Owner of Val­halla Moun­tain Tour­ing, pro climber, to­tal badass



wheel. At least that’s how she looks at it. When she’s at home at Val­halla Moun­tain Tour­ing, in Bri­tish Columbia, the Selkirk Moun­tains loom ev­ery di­rec­tion. She can ski any spoke of that wheel right out the door, and the range is vast and beau­ti­ful, but she didn’t al­ways want to be there.

Ca­ton, who is a full ACMG guide, grew up in th­ese moun­tains. In 1993, when she was a snowboarding pre­teen, her par­ents bought the land, along with the older miner’s cabin on it and built a post-and-beam back­coun­try ski lodge.

Her par­ents—Cana­di­ans who met in New Zealand—set­tled down in the Slo­can Val­ley af­ter trav­el­ing the world. They wanted to be out­side ev­ery day and be­cause there weren’t many jobs in the re­mote Selkirks, they cre­ated their own, slowly build­ing out the back­coun­try in­fra­struc­ture and hir­ing lo­cals. Guests would come in for a week, and they’d feed and guide them.

Grow­ing up in the re­mote back­coun­try was idyl­lic, but Ca­ton didn’t feel tied to the lodge or to life as a hut keeper. She didn’t nec­es­sar­ily want the iso­lated life her par­ents had cho­sen. And she didn’t want to be stuck in one place.

At 19, she moved to Squamish, B.C., and started climb­ing, where she ex­celled, tick­ing off big climbs in Green­land and Greece and putting up first as­cents in Canada. “I got my mas­ters in ge­ol­ogy, then be­came a pro­fes­sional climber,” Ca­ton says. “I also had dreams of ski guid­ing, but tak­ing over the lodge seemed huge and daunt­ing. I wanted to have ad­ven­ture.”

But some­times you don’t get to choose which ad­ven­tures you have. As she was work­ing her way though the guide pro­gram, her par­ents di­vorced, and her dad started to burn out on run­ning the lodge alone. In 2009 he told his daugh­ter she ei­ther needed to buy the lodge or he was go­ing to sell. “That was the re­al­ity, and I had to make a de­ci­sion,” she says.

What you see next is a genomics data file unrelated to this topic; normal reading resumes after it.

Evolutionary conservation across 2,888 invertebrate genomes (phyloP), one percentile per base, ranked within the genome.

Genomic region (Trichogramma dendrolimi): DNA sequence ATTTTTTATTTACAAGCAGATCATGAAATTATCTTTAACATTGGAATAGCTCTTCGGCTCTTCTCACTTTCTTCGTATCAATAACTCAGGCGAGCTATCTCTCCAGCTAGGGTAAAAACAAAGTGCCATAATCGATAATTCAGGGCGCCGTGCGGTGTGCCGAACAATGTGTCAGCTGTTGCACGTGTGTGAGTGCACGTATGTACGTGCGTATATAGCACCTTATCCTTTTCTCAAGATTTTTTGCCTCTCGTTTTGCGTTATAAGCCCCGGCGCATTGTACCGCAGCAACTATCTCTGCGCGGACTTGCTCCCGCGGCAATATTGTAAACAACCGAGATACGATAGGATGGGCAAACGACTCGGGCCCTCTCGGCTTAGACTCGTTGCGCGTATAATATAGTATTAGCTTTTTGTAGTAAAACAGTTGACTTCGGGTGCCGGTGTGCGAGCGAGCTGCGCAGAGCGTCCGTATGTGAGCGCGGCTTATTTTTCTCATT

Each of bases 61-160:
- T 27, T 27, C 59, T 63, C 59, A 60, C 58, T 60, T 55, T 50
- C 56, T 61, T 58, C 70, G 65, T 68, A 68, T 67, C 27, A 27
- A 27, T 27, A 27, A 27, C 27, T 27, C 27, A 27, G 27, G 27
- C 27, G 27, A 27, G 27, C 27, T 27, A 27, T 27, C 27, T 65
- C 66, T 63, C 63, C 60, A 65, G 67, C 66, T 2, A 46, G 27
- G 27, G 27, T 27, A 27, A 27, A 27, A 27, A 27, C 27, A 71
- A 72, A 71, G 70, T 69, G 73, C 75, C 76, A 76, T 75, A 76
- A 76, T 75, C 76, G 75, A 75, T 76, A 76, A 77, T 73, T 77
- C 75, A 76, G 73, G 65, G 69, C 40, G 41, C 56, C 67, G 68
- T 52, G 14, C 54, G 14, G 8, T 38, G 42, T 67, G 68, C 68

So even though she was still dream­ing about desert trips, Ca­ton moved back and took over Val­halla Moun­tain Tour­ing with her hus­band at the time.

Guid­ing and showing peo­ple how to move through moun­tains came much more nat­u­rally to Ca­ton than run­ning a busi­ness or fix­ing bro­ken snow­cats and frozen gen­er­a­tors. The day-to-day man­age­ment has been frus­trat­ing and daunt­ing. She’s had to watch a lot of YouTube videos about plumb­ing. She’s had to fig­ure out how not to stretch her­self too thin.

But she’s also re­al­ized that by be­ing there, she’s on the lead­ing edge of a new age of skiers. “The de­mo­graphic is shift­ing,” Ca­ton says. She’s in­tro­duced week-long women’s camps, which have quickly be­come some of the most pop­u­lar weeks, and in­stead of the slow-mov­ing na­ture lovers who came when her par­ents ran the show she’s see­ing more young peo­ple who want to ski hard. “There are a lot of peo­ple who are out there to shred pow­der who are get­ting their eyes opened to the wilder­ness.”

Part of that might be the ter­rain, which slowly sur­prises peo­ple who don’t get to take in the full breadth of it on their 1.5-hour cat ride in from the ham­let of New Den­ver. And this year, she’s plan­ning to ex­pand it even far­ther, into a piece of her ten­ure far­ther south. She’ll build a new lodge, which will be he­li­ac­cessed so she can bring in more guests.

Ca­ton still thinks about trips she might be miss­ing, but she says it’s been sat­is­fy­ing watch­ing more guests come to the lodge, know­ing that she’s be­come a source of jobs in the val­ley. “My am­bi­tions have mor­phed from per­sonal to com­mu­nity. Right now the thing I’m most ex­cited about is grow­ing my busi­ness.”

Jas­min Ca­ton guides clients, re­pairs gen­era- tors, and in­spires the next gen­er­a­tion of fe­male en­trepreneurs— all be­fore break­fast.

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